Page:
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socializing with some people

posted by Anonymous on 16 October, 2019

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there are times when i talk to people, i tend to blabber nonsense or i’d stutter, like i got this idea in my head, but when im about to say it, its just gibberish. i can easily talk to my close friends, although there are times when it does happen, they would just give me a funny look.it mostly happens to other people ,especially when they suddenly converse with me.




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💡62 💎2 Delightful Scarlet Jellyfish ● 16 October, 2019 ⚓︎


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hello there! blabbering and gibbering, gibbering and blabbering, then all the ideas you had about something just vanish and you're left with nothing but shame. there's no shame on being unable to talk to people. it's actually pretty common not knowing how to answer something when you're being asked a question or even how to clarify your thoughts. in the first case, you are simply absent, your mind is somewhere else, and it takes you a little while to adjust to reality. in the second case, words just don't come easy to you. and it's fine when that happens, because it happens to all of us. however, maybe it happens a little bit more to you and you feel like it's creating some issues in your social life. if you feel you're having problems to talk to people, you can use some of this advice: - begin the conversation by saying how you'll probably say something without any sense. the other person will take it as a peculiarity and will probably just laugh. understand that they're not laughing at you, they're just laughing because you made it easier to start the conversation. you'll feel both more comfortable that way. - try to make some small talk. yes, i know it can be hard, but try to practice it at home, so you'll feel more prepared. usually, in small talk, people tend to answer you nearly the same. those regularities will make you more at ease. - understand that a conversation is not only about talking, but also about listening. it's perfectly okay if, at the beginning, you start as an active listener. let other people do the talk for a while and join into the conversation when you feel like you're ready to do it. you can always participate with your body language (nod your head, make eye contact, etc.). - find some people who enjoy the same things you do. whether you have the same hobby, or you both love animals or reading to the same kind of books, it'll be a lot easier being in a conversation where you master the topic. words may fail you at first, but you'll always find your way through the obstacles. - try to ask questions instead of making statements. not only will you make a good impression (because it means you're paying attention to what they're saying), but it'll also take away some of the responsibility of maintaining the topic. - and, last but not least, if you don't feel comfortable at all starting a conversation, don't do it. i know that, sometimes, it's imperative. but, if you have a choice, and you feel like you can't do it at the moment, just postpone it. i'm not telling you to avoid conversation, obviously, but try to start with what makes you more comfortable. also, just a little tip. when people suddenly talk to you (and you're not prepared), just say "sorry, i wasn't paying attention, can you please repeat what you were saying?". this'll make people repeat (and sometimes rephrase) what they asked you, which'll give you more time to think about your answer.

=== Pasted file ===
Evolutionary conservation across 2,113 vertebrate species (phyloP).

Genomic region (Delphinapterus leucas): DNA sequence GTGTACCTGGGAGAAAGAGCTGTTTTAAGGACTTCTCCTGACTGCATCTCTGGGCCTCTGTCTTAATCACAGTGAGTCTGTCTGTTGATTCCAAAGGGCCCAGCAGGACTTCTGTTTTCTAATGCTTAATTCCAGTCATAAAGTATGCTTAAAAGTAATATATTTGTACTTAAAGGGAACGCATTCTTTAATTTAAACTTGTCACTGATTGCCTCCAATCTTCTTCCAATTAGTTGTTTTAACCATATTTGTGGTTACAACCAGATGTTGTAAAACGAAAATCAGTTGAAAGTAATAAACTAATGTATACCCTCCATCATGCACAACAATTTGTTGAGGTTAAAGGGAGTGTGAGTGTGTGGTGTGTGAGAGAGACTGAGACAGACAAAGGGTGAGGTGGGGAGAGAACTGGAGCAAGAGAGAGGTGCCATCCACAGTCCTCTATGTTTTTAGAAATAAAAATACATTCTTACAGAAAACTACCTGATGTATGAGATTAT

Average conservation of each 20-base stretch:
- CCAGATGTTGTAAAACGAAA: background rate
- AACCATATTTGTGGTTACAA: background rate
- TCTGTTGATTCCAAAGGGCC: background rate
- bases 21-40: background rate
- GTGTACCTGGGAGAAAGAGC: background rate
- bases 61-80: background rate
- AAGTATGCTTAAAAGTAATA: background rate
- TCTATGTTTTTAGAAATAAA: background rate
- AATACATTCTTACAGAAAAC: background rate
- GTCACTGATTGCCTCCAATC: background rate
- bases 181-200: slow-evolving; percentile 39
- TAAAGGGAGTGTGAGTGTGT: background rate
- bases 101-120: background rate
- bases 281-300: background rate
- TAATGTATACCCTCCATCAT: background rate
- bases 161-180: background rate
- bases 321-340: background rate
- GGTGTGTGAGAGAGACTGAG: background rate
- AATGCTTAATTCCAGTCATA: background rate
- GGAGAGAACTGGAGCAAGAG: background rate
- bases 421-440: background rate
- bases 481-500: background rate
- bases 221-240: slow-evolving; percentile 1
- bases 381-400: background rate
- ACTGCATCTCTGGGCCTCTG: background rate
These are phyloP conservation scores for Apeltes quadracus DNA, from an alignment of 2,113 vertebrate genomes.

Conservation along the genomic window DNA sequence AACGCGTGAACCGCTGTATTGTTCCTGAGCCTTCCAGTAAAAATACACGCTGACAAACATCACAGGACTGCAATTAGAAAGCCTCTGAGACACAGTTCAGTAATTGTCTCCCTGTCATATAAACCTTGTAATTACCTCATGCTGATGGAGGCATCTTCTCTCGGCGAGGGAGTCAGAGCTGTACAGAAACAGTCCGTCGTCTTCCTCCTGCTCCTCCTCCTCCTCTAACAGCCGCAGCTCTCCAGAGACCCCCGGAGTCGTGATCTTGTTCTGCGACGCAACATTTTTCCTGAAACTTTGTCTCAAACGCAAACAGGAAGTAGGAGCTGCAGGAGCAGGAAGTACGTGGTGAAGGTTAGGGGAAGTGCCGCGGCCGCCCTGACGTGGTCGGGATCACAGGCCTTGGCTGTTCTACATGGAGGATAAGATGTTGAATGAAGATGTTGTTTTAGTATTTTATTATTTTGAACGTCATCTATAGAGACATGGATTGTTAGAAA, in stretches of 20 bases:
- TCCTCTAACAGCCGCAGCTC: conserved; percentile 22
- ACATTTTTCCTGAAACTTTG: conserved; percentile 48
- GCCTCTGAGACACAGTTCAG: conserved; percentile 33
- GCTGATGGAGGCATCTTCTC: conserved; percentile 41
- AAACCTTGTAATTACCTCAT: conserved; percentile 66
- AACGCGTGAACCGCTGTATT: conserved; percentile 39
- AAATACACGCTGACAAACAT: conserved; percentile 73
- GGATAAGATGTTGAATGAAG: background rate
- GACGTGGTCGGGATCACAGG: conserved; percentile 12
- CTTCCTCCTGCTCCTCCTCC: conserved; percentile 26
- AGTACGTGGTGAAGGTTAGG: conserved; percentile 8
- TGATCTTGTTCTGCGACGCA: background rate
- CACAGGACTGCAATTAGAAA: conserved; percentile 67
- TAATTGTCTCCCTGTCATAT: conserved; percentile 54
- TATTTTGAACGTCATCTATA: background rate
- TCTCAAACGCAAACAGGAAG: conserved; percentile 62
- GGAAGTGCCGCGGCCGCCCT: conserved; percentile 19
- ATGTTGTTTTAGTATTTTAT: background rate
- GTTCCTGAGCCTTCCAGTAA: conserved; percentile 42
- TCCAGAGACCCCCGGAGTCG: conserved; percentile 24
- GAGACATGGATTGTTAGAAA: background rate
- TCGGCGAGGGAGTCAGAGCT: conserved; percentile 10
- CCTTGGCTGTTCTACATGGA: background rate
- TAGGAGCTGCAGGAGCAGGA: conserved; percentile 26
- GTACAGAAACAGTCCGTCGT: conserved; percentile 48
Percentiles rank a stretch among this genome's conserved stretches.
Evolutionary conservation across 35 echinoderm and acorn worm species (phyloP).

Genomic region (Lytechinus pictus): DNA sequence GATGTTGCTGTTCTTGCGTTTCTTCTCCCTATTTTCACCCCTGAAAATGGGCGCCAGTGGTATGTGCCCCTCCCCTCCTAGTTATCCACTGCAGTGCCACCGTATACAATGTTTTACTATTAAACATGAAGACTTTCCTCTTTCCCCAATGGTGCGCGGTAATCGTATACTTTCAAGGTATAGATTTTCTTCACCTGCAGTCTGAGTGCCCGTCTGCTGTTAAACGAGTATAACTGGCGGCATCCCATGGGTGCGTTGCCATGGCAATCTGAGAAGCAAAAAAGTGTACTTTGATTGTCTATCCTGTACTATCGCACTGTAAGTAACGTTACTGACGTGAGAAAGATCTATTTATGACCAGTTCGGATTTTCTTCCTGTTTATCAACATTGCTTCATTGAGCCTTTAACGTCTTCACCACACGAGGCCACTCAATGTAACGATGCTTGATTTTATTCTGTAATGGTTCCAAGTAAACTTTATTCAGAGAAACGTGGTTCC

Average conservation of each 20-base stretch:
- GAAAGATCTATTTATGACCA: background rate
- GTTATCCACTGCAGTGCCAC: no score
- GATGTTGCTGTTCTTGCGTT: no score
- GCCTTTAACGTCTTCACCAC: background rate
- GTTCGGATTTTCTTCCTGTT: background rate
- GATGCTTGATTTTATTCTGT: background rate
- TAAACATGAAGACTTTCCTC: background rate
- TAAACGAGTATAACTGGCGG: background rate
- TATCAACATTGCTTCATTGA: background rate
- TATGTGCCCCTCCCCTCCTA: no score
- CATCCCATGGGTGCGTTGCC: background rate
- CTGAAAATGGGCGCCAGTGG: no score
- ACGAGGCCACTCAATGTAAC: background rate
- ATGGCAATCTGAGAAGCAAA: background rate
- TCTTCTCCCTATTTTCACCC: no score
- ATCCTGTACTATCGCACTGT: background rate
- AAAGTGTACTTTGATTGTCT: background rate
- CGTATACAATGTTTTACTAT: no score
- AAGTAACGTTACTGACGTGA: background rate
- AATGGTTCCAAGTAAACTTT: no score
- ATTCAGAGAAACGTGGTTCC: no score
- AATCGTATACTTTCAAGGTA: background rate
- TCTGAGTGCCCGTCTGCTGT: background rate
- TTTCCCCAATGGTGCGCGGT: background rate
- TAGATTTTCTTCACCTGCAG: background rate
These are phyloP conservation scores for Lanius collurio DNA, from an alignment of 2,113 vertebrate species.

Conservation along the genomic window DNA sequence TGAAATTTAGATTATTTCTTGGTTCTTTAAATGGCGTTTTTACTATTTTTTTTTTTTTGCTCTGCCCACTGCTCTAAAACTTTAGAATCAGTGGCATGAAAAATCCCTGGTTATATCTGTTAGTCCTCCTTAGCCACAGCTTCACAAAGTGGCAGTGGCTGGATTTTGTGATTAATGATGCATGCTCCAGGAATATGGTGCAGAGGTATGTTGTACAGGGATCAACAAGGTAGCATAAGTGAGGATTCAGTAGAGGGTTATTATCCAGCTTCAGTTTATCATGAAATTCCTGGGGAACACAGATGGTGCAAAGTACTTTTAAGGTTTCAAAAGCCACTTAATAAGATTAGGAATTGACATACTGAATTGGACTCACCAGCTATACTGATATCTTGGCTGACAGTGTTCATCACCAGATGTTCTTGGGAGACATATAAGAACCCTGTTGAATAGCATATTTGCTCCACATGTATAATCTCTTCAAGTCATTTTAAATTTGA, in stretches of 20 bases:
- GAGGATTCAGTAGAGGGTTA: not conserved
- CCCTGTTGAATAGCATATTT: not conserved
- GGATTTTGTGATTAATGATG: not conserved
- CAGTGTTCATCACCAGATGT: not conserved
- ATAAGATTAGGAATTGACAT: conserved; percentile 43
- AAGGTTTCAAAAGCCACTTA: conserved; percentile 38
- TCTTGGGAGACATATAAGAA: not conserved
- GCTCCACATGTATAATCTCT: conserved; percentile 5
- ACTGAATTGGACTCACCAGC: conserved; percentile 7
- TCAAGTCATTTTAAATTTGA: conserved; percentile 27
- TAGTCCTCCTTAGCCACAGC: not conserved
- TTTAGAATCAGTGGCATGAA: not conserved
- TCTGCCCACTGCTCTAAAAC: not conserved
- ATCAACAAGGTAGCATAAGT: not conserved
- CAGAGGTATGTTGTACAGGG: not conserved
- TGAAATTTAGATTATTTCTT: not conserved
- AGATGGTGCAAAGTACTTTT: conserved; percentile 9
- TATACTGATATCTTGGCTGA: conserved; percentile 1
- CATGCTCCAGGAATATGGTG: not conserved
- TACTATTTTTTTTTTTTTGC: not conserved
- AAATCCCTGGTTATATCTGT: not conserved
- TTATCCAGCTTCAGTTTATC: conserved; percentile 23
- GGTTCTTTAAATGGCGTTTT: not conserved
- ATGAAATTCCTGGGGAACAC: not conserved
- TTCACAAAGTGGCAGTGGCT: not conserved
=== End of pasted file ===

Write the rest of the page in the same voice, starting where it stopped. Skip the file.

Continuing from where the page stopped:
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Anonymous ● 18 October, 2019 ⚓︎


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thank you for the tips ! i’ll be sure to remember it

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💡62 💎2 Delightful Scarlet Jellyfish ● 18 October, 2019 ⚓︎


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you're welcome! good luck!

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Anonymous ● 17 October, 2019 ⚓︎


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i have a similar issue. when i get 'stuck' i get too wordy and then i try to fix that by being more abstract in what i'm trying to say so sometimes i end up not making any sense at all. or at least that's how i feel. confidence helps a lot but having confidence in your speech is only half of the matter. having confidence in whoever you're talking to also plays a big role in how we talk. in my experience, i lack fluidity because i'm worried that whoever i'm talking to won't understand what i'm trying to convey. i try to practice speaking as if i don't have to worry about how other people perceive me. also, dwelling on past instances of poor speaking makes future speaking harder to deal with. it's easier to go into a conversation thinking you have a clean slate than remembering that you have a history with poor speech fluidity. as far as speaking tips go, try to keep words simple and thoughts direct. lol, that's the best tip i can give you. let us know if you learn other things that help you out :)

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Anonymous ● 18 October, 2019 ⚓︎


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i don’t really have that much confidence in myself,but i’ll try mg best :) thanks!